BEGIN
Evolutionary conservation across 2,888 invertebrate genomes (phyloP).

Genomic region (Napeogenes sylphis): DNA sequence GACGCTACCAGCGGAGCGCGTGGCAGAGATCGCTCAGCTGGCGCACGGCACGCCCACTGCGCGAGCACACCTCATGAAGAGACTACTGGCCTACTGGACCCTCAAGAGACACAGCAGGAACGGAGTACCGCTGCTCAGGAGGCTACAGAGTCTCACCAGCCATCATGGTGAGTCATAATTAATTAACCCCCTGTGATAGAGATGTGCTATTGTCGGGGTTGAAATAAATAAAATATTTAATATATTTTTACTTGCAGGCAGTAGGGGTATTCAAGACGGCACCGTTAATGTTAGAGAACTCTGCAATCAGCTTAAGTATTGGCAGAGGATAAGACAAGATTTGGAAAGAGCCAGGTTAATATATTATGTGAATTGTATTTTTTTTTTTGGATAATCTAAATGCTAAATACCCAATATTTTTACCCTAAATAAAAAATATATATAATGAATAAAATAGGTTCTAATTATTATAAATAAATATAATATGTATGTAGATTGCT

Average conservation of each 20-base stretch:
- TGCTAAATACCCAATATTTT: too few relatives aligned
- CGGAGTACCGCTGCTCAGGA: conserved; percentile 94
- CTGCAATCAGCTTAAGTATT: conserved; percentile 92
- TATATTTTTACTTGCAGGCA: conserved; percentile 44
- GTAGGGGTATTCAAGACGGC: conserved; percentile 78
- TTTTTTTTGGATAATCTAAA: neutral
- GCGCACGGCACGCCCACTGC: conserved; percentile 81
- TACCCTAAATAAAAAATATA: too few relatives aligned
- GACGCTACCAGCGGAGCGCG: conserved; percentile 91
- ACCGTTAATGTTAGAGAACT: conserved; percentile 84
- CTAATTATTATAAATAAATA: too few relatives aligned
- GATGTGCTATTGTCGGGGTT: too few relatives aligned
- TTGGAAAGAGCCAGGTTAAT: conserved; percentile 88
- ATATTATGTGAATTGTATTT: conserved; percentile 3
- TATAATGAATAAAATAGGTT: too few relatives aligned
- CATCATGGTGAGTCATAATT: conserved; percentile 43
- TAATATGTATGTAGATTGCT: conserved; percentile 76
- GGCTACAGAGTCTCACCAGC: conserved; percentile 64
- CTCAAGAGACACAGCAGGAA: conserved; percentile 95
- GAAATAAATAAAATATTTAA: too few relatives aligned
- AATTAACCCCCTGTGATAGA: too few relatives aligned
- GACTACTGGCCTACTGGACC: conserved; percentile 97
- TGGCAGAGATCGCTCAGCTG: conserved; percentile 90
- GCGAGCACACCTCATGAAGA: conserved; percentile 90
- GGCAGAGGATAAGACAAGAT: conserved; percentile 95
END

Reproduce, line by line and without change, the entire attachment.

Evolutionary conservation across 2,888 invertebrate genomes (phyloP).

Genomic region (Napeogenes sylphis): DNA sequence GACGCTACCAGCGGAGCGCGTGGCAGAGATCGCTCAGCTGGCGCACGGCACGCCCACTGCGCGAGCACACCTCATGAAGAGACTACTGGCCTACTGGACCCTCAAGAGACACAGCAGGAACGGAGTACCGCTGCTCAGGAGGCTACAGAGTCTCACCAGCCATCATGGTGAGTCATAATTAATTAACCCCCTGTGATAGAGATGTGCTATTGTCGGGGTTGAAATAAATAAAATATTTAATATATTTTTACTTGCAGGCAGTAGGGGTATTCAAGACGGCACCGTTAATGTTAGAGAACTCTGCAATCAGCTTAAGTATTGGCAGAGGATAAGACAAGATTTGGAAAGAGCCAGGTTAATATATTATGTGAATTGTATTTTTTTTTTTGGATAATCTAAATGCTAAATACCCAATATTTTTACCCTAAATAAAAAATATATATAATGAATAAAATAGGTTCTAATTATTATAAATAAATATAATATGTATGTAGATTGCT

Average conservation of each 20-base stretch:
- TGCTAAATACCCAATATTTT: too few relatives aligned
- CGGAGTACCGCTGCTCAGGA: conserved; percentile 94
- CTGCAATCAGCTTAAGTATT: conserved; percentile 92
- TATATTTTTACTTGCAGGCA: conserved; percentile 44
- GTAGGGGTATTCAAGACGGC: conserved; percentile 78
- TTTTTTTTGGATAATCTAAA: neutral
- GCGCACGGCACGCCCACTGC: conserved; percentile 81
- TACCCTAAATAAAAAATATA: too few relatives aligned
- GACGCTACCAGCGGAGCGCG: conserved; percentile 91
- ACCGTTAATGTTAGAGAACT: conserved; percentile 84
- CTAATTATTATAAATAAATA: too few relatives aligned
- GATGTGCTATTGTCGGGGTT: too few relatives aligned
- TTGGAAAGAGCCAGGTTAAT: conserved; percentile 88
- ATATTATGTGAATTGTATTT: conserved; percentile 3
- TATAATGAATAAAATAGGTT: too few relatives aligned
- CATCATGGTGAGTCATAATT: conserved; percentile 43
- TAATATGTATGTAGATTGCT: conserved; percentile 76
- GGCTACAGAGTCTCACCAGC: conserved; percentile 64
- CTCAAGAGACACAGCAGGAA: conserved; percentile 95
- GAAATAAATAAAATATTTAA: too few relatives aligned
- AATTAACCCCCTGTGATAGA: too few relatives aligned
- GACTACTGGCCTACTGGACC: conserved; percentile 97
- TGGCAGAGATCGCTCAGCTG: conserved; percentile 90
- GCGAGCACACCTCATGAAGA: conserved; percentile 90
- GGCAGAGGATAAGACAAGAT: conserved; percentile 95